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ALBANY — Teachers are suing New York for slashing school aid across the state.
New York State United Teachers announced today, Wednesday, Sept. 16, that it has filed a lawsuit against the state over reductions in state school aid for districts across New York, seeking the release of money withheld in July, August and September and an injunction against future withholding of or delayed school funding payments.
The lawsuit filed in Albany County Supreme Court challenges the constitutionality of the unilateral executive budgetary powers provided for the state Division of Budget as part of this year’s state budget process. The union alleges that those unconstitutional powers have led to cuts that deprive students of their right to a sound basic education under the state Constitution.
The suit points to school districts like Schenectady that are dependent on state funding. In such districts, a 20 percent cut “could be catastrophic, and certainly would lead to a ‘gross and glaring inadequacy.’”
In August, the state budget office informed schools it was temporarily withholding 20 percent of its payments, leading state schools to lose over $5 billion in aid.
“Time is up,” NYSUT President Andy Pallotta said. “With the loss of state funding driving cuts at the local level in districts around the state, we can’t just keep waiting for action at the federal level to fund our schools. At this point, a lawsuit unfortunately is the necessary next step to compel our leaders to do what’s right: Fund our future and stop these cuts.”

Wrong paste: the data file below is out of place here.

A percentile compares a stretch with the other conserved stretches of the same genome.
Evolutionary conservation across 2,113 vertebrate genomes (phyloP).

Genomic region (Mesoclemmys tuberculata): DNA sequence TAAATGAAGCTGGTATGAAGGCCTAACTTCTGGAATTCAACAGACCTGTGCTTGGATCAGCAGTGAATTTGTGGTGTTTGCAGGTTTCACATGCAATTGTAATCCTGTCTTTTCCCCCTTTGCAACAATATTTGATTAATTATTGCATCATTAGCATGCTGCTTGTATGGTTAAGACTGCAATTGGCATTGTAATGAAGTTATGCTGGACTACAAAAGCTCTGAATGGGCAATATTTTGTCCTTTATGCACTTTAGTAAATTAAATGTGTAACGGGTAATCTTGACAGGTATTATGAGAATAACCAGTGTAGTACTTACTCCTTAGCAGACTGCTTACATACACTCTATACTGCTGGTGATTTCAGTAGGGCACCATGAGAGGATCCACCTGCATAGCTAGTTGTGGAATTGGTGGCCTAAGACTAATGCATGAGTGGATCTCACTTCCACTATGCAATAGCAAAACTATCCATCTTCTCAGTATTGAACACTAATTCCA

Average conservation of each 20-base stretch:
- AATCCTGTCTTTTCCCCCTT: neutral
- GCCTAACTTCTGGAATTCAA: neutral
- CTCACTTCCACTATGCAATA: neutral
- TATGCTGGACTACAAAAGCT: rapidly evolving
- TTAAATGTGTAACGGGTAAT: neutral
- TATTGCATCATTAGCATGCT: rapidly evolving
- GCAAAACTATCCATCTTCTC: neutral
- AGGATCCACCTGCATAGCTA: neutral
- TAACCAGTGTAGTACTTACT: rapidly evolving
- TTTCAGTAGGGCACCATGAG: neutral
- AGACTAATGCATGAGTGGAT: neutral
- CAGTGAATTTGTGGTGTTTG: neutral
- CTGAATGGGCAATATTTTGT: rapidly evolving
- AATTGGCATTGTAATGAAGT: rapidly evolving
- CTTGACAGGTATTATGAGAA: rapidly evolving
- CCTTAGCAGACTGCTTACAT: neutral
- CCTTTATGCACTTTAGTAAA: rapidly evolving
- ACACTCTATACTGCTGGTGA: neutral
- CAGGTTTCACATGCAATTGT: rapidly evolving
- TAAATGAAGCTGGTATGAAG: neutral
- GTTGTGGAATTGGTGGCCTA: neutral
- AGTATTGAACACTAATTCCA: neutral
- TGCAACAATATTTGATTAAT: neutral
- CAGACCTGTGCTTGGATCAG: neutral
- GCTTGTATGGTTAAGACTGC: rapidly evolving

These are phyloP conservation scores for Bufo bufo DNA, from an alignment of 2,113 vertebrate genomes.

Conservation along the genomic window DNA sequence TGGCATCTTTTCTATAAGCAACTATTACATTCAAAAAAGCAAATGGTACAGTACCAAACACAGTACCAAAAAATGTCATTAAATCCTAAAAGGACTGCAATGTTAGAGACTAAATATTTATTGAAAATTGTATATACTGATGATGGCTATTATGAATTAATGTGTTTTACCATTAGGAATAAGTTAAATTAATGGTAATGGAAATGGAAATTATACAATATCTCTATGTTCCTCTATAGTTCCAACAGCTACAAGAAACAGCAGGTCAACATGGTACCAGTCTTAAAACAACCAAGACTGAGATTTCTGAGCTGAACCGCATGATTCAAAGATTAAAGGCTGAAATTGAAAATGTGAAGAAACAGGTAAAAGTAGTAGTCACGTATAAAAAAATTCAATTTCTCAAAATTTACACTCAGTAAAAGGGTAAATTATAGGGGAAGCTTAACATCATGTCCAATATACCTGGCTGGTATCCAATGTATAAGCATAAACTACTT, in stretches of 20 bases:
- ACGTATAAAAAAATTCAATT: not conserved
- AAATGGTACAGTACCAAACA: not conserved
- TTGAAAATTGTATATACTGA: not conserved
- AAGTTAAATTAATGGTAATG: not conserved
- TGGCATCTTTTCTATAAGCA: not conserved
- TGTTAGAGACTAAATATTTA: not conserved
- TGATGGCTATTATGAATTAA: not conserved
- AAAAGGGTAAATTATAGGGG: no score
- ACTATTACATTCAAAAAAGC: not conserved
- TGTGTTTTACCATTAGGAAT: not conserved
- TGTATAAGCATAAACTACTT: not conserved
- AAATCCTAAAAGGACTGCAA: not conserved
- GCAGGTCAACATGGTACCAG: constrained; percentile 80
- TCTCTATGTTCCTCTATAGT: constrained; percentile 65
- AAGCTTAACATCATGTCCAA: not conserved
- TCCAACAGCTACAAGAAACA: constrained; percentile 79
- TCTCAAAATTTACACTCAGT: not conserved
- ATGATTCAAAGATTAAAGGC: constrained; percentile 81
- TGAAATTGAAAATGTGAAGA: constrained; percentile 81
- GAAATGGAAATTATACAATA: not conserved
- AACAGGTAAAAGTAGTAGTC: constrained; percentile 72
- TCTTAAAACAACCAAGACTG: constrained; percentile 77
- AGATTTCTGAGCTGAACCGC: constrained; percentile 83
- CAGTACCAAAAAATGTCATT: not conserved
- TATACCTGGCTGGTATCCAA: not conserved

NYSUT argues that the Executive Branch’s budget reduction authority violates the separation of powers in the state Constitution and is an unconstitutional delegation of the Legislature’s constitutional oversight and policy-making powers.
In the absence of federal action, the Division of Budget began withholding 20 percent of selected local aid payments in June, according to the Fiscal Year 2021 First Quarterly State Budget Financial Plan Update.
NYSUT said continuing to withhold 20 percent of the funding appropriated would cause further issues with significant education-related payments the state makes this month, including a roughly $2.5 billion payment to school districts on Sept. 30.
In the lawsuit, NYSUT points to the state’s ability to draw upon approximately $7 billion in reserves and settlement funds to avoid cuts. The union also has advocated for other solutions to help fund public education, including taxes on the ultrawealthy and additional federal stimulus funding.
School districts have been forced to cut jobs in recent months. Hundreds already have been laid off in Albany and Schenectady, with another 116 in Syracuse, 54 in Copiague and 44 in Norwich losing their jobs. In New York City, leaders threatened 9,000 layoffs last month if the cuts go through.
“Our students and families deserve better than staffing and program cuts just as we begin a new school year with unprecedented challenges,” Pallotta said. “A high-quality education is a vital service that’s central to helping communities thrive. It’s about time it was funded like one.”
New York State United Teachers is a statewide union with more than 600,000 members in education, human services and health care. NYSUT is affiliated with the American Federation of Teachers, the National Education Association and the AFL-CIO.
Michael Hallisey is managing editor of Spotlight Newspapers.
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